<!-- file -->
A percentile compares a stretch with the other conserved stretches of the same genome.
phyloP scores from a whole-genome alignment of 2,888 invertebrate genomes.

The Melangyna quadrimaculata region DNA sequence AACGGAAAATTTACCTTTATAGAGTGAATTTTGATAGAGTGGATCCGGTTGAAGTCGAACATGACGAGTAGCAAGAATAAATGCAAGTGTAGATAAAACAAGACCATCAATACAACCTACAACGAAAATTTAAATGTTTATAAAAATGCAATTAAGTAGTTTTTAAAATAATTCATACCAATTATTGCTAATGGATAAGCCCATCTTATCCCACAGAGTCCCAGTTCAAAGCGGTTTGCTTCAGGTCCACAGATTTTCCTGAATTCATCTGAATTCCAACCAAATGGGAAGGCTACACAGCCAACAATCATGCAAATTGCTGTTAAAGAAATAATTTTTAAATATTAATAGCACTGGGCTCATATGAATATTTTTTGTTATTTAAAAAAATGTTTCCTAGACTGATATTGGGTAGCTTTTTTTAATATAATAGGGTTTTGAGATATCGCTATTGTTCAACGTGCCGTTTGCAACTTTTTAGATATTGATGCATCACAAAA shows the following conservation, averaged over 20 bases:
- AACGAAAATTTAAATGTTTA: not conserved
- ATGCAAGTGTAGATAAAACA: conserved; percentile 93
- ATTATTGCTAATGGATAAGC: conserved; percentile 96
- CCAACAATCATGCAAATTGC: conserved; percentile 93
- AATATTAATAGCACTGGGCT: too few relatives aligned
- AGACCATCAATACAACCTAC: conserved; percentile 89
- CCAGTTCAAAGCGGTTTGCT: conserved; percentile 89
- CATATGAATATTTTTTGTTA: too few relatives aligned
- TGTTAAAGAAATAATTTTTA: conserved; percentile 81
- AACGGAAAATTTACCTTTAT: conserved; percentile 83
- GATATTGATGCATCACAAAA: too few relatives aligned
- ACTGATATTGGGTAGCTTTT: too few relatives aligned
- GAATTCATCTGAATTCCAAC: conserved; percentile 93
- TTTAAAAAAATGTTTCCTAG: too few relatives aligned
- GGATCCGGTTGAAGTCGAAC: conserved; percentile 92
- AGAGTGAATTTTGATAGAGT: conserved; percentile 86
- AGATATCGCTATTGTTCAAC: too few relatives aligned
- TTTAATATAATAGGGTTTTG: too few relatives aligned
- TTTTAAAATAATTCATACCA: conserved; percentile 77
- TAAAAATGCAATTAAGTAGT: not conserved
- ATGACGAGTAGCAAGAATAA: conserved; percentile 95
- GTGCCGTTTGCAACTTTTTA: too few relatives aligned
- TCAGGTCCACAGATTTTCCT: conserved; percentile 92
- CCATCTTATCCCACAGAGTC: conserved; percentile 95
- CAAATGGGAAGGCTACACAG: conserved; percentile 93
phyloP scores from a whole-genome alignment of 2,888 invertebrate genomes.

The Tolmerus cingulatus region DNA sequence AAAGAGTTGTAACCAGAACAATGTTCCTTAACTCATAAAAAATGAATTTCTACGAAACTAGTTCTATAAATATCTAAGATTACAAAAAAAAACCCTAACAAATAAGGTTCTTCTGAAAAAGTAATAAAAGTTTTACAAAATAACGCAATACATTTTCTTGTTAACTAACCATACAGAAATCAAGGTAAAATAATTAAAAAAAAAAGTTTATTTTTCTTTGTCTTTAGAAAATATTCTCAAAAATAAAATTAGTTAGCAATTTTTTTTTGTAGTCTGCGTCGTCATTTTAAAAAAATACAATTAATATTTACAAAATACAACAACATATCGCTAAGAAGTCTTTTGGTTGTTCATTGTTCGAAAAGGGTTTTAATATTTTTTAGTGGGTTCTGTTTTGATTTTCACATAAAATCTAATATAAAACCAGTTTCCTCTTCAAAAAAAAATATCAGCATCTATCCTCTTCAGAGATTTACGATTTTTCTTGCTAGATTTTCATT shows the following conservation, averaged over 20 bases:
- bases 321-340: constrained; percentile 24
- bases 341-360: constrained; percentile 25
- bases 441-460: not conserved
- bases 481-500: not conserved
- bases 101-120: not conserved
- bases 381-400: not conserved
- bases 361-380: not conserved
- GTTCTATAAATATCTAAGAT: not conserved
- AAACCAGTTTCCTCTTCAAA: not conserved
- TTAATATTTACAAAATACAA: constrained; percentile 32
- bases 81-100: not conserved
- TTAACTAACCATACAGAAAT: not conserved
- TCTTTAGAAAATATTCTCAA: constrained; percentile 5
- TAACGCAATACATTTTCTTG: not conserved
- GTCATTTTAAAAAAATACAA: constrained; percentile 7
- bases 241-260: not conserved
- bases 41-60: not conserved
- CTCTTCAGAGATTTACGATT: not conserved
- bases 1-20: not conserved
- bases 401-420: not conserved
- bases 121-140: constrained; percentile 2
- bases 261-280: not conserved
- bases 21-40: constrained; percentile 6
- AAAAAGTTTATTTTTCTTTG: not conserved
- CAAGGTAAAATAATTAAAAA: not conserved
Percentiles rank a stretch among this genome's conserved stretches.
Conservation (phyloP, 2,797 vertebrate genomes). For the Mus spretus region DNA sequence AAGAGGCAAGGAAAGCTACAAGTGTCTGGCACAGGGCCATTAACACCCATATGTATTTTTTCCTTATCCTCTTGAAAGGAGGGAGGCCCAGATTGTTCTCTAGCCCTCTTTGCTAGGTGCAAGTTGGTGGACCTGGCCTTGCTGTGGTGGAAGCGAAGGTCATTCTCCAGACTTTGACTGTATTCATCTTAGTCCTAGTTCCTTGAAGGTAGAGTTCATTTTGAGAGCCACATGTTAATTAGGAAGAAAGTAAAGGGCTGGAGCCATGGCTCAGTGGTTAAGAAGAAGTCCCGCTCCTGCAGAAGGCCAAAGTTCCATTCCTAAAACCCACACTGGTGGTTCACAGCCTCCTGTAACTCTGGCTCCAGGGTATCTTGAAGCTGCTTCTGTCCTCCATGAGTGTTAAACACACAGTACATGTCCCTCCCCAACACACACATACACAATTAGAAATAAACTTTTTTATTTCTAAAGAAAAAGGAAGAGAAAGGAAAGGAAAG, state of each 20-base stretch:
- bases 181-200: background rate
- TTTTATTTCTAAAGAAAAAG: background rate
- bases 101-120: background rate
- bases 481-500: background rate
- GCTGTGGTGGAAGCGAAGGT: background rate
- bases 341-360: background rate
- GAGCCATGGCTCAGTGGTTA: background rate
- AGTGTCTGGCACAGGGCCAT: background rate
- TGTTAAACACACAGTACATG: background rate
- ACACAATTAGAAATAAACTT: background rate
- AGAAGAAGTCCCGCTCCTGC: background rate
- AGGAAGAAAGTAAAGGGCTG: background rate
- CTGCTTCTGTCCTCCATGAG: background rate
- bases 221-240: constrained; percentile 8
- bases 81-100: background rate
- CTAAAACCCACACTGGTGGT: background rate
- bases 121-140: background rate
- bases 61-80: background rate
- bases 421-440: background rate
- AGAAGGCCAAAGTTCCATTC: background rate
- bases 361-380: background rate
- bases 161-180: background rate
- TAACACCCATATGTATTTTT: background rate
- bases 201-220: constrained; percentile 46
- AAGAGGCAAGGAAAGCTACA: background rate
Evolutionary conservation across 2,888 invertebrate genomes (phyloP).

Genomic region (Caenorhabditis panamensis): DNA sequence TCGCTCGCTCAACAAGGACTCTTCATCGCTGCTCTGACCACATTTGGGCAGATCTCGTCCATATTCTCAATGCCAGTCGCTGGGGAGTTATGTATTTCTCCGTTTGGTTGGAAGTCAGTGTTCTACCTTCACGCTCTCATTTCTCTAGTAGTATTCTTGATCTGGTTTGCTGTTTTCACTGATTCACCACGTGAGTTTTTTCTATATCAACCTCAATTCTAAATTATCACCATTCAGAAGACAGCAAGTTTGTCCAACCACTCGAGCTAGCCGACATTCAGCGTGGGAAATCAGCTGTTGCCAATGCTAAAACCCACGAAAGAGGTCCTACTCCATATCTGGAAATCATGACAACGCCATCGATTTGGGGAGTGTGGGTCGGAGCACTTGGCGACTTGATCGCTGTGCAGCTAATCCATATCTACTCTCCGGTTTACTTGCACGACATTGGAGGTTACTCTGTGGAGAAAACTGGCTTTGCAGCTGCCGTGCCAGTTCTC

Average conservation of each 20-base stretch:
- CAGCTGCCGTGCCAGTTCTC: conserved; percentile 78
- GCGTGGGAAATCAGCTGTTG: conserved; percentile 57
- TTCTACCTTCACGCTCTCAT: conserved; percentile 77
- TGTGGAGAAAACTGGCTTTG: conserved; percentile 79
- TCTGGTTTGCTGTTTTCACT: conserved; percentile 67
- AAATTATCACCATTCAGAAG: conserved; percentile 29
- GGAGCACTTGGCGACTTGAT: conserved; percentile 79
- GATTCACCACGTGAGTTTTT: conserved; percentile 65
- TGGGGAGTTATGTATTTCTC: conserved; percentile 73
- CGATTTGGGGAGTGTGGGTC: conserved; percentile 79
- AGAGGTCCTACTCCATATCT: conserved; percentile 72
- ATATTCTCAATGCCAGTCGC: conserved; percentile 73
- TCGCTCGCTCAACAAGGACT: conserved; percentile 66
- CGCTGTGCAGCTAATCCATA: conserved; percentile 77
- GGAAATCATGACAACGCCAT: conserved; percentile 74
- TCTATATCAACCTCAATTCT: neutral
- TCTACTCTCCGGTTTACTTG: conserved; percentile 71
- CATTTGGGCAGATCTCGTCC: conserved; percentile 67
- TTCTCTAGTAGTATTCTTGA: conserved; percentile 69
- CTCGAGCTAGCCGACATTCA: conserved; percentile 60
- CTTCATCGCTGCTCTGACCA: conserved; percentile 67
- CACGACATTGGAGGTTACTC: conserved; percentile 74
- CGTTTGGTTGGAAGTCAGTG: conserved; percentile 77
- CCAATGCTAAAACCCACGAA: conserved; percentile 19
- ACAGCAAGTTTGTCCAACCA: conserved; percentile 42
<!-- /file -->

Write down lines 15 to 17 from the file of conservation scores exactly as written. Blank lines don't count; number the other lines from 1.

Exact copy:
- ACTGATATTGGGTAGCTTTT: too few relatives aligned
- GAATTCATCTGAATTCCAAC: conserved; percentile 93
- TTTAAAAAAATGTTTCCTAG: too few relatives aligned